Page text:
You are an experienced talent in the business, working on numerous commercials. How did you get to star in this commercial?
The creators of the commercial were looking to cast “a Midwestern American, 35-40, who speaks in a thick Jamaican accent.” My commercial agents knew that I could do an above-average patois, and they managed to get me in the room. After an initial audition and a secondary audition, the creative team decided that I was their “Dave Johnson.” The rest is history.
It should be noted that without the amazing creative team at Deutsch LA and the genius Director Tom Kuntz, this commercial wouldn’t have seen the light of day. I’m very grateful to be involved in this ad.
As a Jamaican, you were able to deliver a credible take of the accent for someone who is foreign to the culture. How difficult was it learning the accent?
Thick patois is difficult for me to mimic – and even harder to hear. My brother-in-law comes from Jamaica, and to this day I can’t understand 80% of what he’s saying when he’s on the phone to his friends. I have been a lifelong reggae fan, and as a voice actor I have tried to put a little patois into my repertoire. Going into the audition, I had a decent handle on the accent, but in order to be able to improve and riff for the commercial, I needed to have a more convincing accent and grasp of the vocabulary. I got a ton of help from my brother-in-law to iron out some of the details, and provide me with some key patois phrases.
Do you like the Jamaican accent? Are you still saying ‘yeah mon’?
My wife told me I’m temporarily not allowed to speak patois around the house for a while. I drove her mad with my practicing for the commercial. I imagine that a Jamaican, responding to his wife in a Minnesotan accent for 2 weeks straight would have the same affect.
There is a big controversy buzzing on the internet, that the commercial is racist. What are your thoughts on that?
People are free to have their own opinion on whether the spot is racist or not. My brother-in-law comes from Kingston, by way of Linstead, and he loves the ad. I have his blessing, so I’m comfortable with the work. I had a long talk with him today about the “racism” claims, and he says he completely disagrees, as do Jamaican friends and family. “Out of Many, One People” is Jamaica’s motto he says, and on any day “a yard,” you hear Chinese, Black, Indian, and Caucasian Jamaicans all speaking in this same patois.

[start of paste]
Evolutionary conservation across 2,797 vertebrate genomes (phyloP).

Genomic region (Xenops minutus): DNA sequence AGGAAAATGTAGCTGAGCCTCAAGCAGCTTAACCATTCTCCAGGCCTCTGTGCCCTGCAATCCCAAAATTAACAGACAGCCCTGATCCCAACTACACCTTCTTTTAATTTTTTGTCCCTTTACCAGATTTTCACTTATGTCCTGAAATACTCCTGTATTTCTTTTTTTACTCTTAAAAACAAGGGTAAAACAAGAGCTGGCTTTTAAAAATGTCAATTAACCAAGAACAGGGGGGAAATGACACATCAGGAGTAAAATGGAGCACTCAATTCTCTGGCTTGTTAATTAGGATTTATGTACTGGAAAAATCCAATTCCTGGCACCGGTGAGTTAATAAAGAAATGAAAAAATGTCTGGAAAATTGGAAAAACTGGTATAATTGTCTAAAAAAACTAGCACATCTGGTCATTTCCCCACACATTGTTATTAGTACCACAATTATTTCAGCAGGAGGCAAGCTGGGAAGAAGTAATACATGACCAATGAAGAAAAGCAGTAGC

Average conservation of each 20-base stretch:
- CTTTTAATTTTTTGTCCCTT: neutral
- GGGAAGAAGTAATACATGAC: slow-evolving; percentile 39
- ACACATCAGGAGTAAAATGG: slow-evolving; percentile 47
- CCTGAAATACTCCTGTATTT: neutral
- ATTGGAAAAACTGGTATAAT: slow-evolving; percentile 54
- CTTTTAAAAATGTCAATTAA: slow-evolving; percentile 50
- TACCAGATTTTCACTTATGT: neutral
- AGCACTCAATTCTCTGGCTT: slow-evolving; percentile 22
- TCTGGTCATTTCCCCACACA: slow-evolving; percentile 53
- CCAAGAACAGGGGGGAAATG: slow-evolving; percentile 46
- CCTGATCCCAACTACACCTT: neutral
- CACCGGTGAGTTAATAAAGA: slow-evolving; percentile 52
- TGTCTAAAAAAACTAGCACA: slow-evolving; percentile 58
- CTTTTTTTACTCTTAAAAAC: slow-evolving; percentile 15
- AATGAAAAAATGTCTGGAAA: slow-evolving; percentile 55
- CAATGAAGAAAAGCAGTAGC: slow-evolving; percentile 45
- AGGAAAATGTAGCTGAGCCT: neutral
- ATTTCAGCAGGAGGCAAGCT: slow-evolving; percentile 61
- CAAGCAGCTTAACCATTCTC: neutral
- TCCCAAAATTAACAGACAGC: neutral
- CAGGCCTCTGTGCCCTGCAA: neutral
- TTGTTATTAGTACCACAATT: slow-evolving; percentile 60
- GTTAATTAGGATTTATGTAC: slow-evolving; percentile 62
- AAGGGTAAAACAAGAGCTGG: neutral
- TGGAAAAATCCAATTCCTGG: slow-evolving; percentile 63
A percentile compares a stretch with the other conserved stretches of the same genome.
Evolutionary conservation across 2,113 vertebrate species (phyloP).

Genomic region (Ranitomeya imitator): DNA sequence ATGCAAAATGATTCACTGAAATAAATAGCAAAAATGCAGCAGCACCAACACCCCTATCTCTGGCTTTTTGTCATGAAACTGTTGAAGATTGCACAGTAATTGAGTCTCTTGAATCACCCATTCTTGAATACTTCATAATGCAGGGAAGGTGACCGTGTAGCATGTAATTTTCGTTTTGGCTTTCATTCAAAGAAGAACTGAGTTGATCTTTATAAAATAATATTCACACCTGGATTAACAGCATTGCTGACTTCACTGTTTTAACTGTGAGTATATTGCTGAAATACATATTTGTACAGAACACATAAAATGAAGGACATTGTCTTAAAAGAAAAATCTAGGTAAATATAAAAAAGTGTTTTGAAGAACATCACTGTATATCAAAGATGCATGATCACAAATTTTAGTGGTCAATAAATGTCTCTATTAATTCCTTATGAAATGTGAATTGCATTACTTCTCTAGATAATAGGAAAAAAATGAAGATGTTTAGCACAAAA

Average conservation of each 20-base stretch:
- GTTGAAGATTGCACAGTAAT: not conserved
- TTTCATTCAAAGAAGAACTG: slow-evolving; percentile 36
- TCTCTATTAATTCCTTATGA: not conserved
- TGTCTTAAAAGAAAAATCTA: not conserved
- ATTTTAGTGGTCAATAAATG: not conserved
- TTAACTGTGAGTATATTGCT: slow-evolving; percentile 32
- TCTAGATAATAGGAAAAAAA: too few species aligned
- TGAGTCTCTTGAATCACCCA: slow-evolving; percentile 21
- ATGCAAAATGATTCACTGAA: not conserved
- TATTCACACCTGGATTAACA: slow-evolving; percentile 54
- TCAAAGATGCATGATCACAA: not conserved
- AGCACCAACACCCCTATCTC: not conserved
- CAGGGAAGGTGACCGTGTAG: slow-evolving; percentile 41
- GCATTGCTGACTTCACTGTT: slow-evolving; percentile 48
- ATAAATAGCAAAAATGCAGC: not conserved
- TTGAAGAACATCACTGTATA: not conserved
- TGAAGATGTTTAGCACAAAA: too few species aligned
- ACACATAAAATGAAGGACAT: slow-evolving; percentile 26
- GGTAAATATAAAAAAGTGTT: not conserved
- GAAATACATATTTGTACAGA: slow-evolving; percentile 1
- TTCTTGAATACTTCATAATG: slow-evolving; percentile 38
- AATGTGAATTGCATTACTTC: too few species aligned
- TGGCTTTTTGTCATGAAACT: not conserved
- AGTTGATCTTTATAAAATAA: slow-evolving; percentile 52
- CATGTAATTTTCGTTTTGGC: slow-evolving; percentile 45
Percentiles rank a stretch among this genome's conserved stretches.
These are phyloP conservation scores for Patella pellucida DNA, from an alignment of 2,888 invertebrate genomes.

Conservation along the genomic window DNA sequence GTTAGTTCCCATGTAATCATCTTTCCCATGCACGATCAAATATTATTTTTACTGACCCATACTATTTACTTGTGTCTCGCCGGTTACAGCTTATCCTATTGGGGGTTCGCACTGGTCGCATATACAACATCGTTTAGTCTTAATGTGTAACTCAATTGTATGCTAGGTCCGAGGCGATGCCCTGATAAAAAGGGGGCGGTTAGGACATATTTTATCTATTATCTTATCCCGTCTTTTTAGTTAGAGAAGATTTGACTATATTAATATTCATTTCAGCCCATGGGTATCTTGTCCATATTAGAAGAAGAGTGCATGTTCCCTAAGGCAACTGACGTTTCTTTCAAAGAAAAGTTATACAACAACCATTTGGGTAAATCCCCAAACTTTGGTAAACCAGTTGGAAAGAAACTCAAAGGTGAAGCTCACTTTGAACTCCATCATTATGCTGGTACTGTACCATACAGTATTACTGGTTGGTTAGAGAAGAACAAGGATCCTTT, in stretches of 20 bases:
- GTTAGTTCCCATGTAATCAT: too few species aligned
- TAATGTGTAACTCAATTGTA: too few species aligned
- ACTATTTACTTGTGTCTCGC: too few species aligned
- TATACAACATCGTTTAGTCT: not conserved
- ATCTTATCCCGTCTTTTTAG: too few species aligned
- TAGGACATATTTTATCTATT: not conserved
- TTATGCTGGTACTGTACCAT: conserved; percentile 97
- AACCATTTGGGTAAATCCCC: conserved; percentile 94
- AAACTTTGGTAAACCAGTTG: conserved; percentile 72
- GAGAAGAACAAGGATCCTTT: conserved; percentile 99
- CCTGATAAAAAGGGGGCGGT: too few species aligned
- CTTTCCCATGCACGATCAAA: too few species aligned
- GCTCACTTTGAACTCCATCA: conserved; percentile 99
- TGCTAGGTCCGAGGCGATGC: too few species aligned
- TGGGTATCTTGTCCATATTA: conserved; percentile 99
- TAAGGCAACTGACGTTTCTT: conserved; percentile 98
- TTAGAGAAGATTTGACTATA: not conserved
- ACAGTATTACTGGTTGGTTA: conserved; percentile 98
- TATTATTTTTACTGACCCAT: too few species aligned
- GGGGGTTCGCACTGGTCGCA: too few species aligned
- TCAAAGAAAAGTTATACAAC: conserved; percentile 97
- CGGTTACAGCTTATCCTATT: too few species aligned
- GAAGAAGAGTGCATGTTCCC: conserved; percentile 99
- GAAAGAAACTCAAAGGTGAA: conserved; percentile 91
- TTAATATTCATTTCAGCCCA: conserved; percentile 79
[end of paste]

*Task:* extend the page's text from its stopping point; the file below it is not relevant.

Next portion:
Did you get to meet Jimmy Cliff, who also stars in a commercial for the campaign? If yes, how was that experience?
Unfortunately, they had already finished his segment a week before we started shooting our spot, so I didn’t get to meet him. That’s too bad, because he was one of my idols as a kid – and my first reggae concert at 10 years old. As a matter of fact, I think the first two reggae cassettes I purchased as a kid were Black Uhuru Red & Jimmy Cliff’s Give Thankx– I would have really enjoyed meeting him. I hear his new album is great too.
The VW America Marketing Officer Tim Mahoney said on CNN that “We obviously did our homework to make sure that we weren’t offensive.” While on set, what impression did you get from the creative people working on this commercial?
Frankly, I didn’t even consider that the commercial would come off as offensive. I was just busy on set trying to follow Tom Kuntz’ direction, remember lines, hit my mark, get my accent right – You don’t have time to take much else in. The Director, Agency, and Client all seemed pleased as far as I could gather.
You had a speech coach, what was that experience like? Any hilarious moments you can share?
It was helpful to have on set. When I’d get words or sentences that I needed to hear in patois, he’d help me out. He was a nice guy, a Rasta musician from St. Ann’s parish I believe, now living here in LA.
What’s your day job and which state are you really from? Are you from Minnesota?
I live in Los Angeles with my wife and 2 year old son. I come from Portland, Oregon, but I’ve been living in Southern California for about 10 years now. I’m an Actor first and foremost. Commercial and Voice-over have been my “bread and butter” as we say, but I’ve done film and television as well. I’ve done some writing and directing, and for a while I had a weekly comedy show at the Comedy Store. I’m also the owner of a Painting / Mural company. When I’m not acting I manage the clients and operations, and I keep my friends gainfully employed. They’re some of the best artists in the world, check out their work: www.oldcityartists.com
Have you ever visited Jamaica?
I visited Jamaica in 2003. It was really great to finally see the island, after being a fan of the culture for so long. I really only got to see the west side of the island, but it was great regardless. What stands out most is all the wonderful, strange food: guineps, ackee & saltfish, bammy cakes – we don’t have any of that here.
I almost got to go back a few months ago, as my sisters and their families spent christmas in Treasure Beach. I was invited, but unfortunately couldn’t make it.
I will be sending this interview to the Jamaica Tourist Board, would you like to experience the authentic Jamaican culture?
I’m ready to return
What would you like to say to Jamaicans (who are excited about the commercial) and to VW fans?
Thanks for the overwhelming support of this commercial.
Article via www.corvedacosta.com